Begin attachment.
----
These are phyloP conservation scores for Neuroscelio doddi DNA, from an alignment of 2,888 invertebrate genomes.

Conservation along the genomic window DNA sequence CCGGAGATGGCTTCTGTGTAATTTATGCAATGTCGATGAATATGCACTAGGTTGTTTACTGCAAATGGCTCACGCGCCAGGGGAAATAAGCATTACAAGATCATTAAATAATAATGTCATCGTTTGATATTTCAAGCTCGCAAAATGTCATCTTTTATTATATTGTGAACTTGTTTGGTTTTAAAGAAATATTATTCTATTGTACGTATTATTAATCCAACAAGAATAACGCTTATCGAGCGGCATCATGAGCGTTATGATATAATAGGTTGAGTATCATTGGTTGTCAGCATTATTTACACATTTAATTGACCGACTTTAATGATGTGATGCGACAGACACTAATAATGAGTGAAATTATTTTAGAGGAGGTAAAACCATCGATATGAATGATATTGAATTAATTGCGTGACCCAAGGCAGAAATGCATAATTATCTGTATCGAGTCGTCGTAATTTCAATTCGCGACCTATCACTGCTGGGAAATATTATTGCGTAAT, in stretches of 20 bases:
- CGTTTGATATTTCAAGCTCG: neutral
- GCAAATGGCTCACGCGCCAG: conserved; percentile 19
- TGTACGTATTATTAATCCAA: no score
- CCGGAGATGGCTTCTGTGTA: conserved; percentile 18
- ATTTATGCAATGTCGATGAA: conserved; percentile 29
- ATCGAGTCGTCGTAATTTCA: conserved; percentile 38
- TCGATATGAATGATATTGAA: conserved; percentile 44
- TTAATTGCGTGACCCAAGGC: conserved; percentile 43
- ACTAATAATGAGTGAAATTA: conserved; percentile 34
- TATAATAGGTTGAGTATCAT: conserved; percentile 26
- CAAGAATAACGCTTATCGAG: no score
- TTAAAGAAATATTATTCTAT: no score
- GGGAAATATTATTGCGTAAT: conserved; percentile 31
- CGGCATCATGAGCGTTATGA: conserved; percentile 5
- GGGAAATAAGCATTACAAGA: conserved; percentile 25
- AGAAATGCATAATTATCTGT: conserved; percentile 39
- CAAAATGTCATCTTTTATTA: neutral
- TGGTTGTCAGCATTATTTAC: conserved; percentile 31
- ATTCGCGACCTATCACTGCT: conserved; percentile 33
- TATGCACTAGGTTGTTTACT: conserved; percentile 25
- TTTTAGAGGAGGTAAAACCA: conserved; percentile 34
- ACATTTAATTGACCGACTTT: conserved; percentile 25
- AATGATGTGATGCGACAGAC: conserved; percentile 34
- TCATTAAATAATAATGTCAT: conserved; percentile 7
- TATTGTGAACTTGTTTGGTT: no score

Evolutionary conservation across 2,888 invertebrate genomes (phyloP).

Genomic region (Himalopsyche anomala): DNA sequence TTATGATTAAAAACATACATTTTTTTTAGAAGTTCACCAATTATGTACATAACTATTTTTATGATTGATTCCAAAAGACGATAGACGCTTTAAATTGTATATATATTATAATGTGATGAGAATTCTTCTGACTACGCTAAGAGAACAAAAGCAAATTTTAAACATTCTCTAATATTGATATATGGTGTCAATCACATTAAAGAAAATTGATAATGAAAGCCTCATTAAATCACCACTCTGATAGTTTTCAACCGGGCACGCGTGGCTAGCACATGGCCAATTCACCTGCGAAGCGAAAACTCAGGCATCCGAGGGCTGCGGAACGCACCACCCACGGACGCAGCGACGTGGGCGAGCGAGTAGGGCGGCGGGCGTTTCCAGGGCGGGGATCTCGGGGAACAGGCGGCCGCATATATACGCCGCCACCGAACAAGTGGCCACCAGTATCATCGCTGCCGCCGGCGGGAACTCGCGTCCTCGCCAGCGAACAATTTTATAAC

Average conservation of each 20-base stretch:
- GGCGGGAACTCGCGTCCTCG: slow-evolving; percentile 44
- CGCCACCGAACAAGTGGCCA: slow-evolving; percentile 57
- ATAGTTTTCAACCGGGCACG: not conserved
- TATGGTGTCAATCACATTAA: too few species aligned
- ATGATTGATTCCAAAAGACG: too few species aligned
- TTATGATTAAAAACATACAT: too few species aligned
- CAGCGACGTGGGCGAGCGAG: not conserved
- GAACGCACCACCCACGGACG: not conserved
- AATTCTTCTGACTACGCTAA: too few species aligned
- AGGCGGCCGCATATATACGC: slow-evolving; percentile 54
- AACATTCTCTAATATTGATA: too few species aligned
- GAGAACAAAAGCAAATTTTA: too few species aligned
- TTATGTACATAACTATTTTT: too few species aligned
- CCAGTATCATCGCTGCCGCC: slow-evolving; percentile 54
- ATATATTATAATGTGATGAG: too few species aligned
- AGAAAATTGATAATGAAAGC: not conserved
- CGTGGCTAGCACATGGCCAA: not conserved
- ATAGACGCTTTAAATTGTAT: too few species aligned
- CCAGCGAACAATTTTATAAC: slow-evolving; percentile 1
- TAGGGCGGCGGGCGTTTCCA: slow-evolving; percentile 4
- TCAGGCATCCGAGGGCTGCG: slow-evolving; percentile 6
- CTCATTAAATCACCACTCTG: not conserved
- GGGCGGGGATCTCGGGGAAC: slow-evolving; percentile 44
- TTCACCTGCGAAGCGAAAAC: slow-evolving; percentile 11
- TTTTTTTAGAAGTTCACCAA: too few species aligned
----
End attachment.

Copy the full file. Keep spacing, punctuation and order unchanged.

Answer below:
These are phyloP conservation scores for Neuroscelio doddi DNA, from an alignment of 2,888 invertebrate genomes.

Conservation along the genomic window DNA sequence CCGGAGATGGCTTCTGTGTAATTTATGCAATGTCGATGAATATGCACTAGGTTGTTTACTGCAAATGGCTCACGCGCCAGGGGAAATAAGCATTACAAGATCATTAAATAATAATGTCATCGTTTGATATTTCAAGCTCGCAAAATGTCATCTTTTATTATATTGTGAACTTGTTTGGTTTTAAAGAAATATTATTCTATTGTACGTATTATTAATCCAACAAGAATAACGCTTATCGAGCGGCATCATGAGCGTTATGATATAATAGGTTGAGTATCATTGGTTGTCAGCATTATTTACACATTTAATTGACCGACTTTAATGATGTGATGCGACAGACACTAATAATGAGTGAAATTATTTTAGAGGAGGTAAAACCATCGATATGAATGATATTGAATTAATTGCGTGACCCAAGGCAGAAATGCATAATTATCTGTATCGAGTCGTCGTAATTTCAATTCGCGACCTATCACTGCTGGGAAATATTATTGCGTAAT, in stretches of 20 bases:
- CGTTTGATATTTCAAGCTCG: neutral
- GCAAATGGCTCACGCGCCAG: conserved; percentile 19
- TGTACGTATTATTAATCCAA: no score
- CCGGAGATGGCTTCTGTGTA: conserved; percentile 18
- ATTTATGCAATGTCGATGAA: conserved; percentile 29
- ATCGAGTCGTCGTAATTTCA: conserved; percentile 38
- TCGATATGAATGATATTGAA: conserved; percentile 44
- TTAATTGCGTGACCCAAGGC: conserved; percentile 43
- ACTAATAATGAGTGAAATTA: conserved; percentile 34
- TATAATAGGTTGAGTATCAT: conserved; percentile 26
- CAAGAATAACGCTTATCGAG: no score
- TTAAAGAAATATTATTCTAT: no score
- GGGAAATATTATTGCGTAAT: conserved; percentile 31
- CGGCATCATGAGCGTTATGA: conserved; percentile 5
- GGGAAATAAGCATTACAAGA: conserved; percentile 25
- AGAAATGCATAATTATCTGT: conserved; percentile 39
- CAAAATGTCATCTTTTATTA: neutral
- TGGTTGTCAGCATTATTTAC: conserved; percentile 31
- ATTCGCGACCTATCACTGCT: conserved; percentile 33
- TATGCACTAGGTTGTTTACT: conserved; percentile 25
- TTTTAGAGGAGGTAAAACCA: conserved; percentile 34
- ACATTTAATTGACCGACTTT: conserved; percentile 25
- AATGATGTGATGCGACAGAC: conserved; percentile 34
- TCATTAAATAATAATGTCAT: conserved; percentile 7
- TATTGTGAACTTGTTTGGTT: no score

Evolutionary conservation across 2,888 invertebrate genomes (phyloP).

Genomic region (Himalopsyche anomala): DNA sequence TTATGATTAAAAACATACATTTTTTTTAGAAGTTCACCAATTATGTACATAACTATTTTTATGATTGATTCCAAAAGACGATAGACGCTTTAAATTGTATATATATTATAATGTGATGAGAATTCTTCTGACTACGCTAAGAGAACAAAAGCAAATTTTAAACATTCTCTAATATTGATATATGGTGTCAATCACATTAAAGAAAATTGATAATGAAAGCCTCATTAAATCACCACTCTGATAGTTTTCAACCGGGCACGCGTGGCTAGCACATGGCCAATTCACCTGCGAAGCGAAAACTCAGGCATCCGAGGGCTGCGGAACGCACCACCCACGGACGCAGCGACGTGGGCGAGCGAGTAGGGCGGCGGGCGTTTCCAGGGCGGGGATCTCGGGGAACAGGCGGCCGCATATATACGCCGCCACCGAACAAGTGGCCACCAGTATCATCGCTGCCGCCGGCGGGAACTCGCGTCCTCGCCAGCGAACAATTTTATAAC

Average conservation of each 20-base stretch:
- GGCGGGAACTCGCGTCCTCG: slow-evolving; percentile 44
- CGCCACCGAACAAGTGGCCA: slow-evolving; percentile 57
- ATAGTTTTCAACCGGGCACG: not conserved
- TATGGTGTCAATCACATTAA: too few species aligned
- ATGATTGATTCCAAAAGACG: too few species aligned
- TTATGATTAAAAACATACAT: too few species aligned
- CAGCGACGTGGGCGAGCGAG: not conserved
- GAACGCACCACCCACGGACG: not conserved
- AATTCTTCTGACTACGCTAA: too few species aligned
- AGGCGGCCGCATATATACGC: slow-evolving; percentile 54
- AACATTCTCTAATATTGATA: too few species aligned
- GAGAACAAAAGCAAATTTTA: too few species aligned
- TTATGTACATAACTATTTTT: too few species aligned
- CCAGTATCATCGCTGCCGCC: slow-evolving; percentile 54
- ATATATTATAATGTGATGAG: too few species aligned
- AGAAAATTGATAATGAAAGC: not conserved
- CGTGGCTAGCACATGGCCAA: not conserved
- ATAGACGCTTTAAATTGTAT: too few species aligned
- CCAGCGAACAATTTTATAAC: slow-evolving; percentile 1
- TAGGGCGGCGGGCGTTTCCA: slow-evolving; percentile 4
- TCAGGCATCCGAGGGCTGCG: slow-evolving; percentile 6
- CTCATTAAATCACCACTCTG: not conserved
- GGGCGGGGATCTCGGGGAAC: slow-evolving; percentile 44
- TTCACCTGCGAAGCGAAAAC: slow-evolving; percentile 11
- TTTTTTTAGAAGTTCACCAA: too few species aligned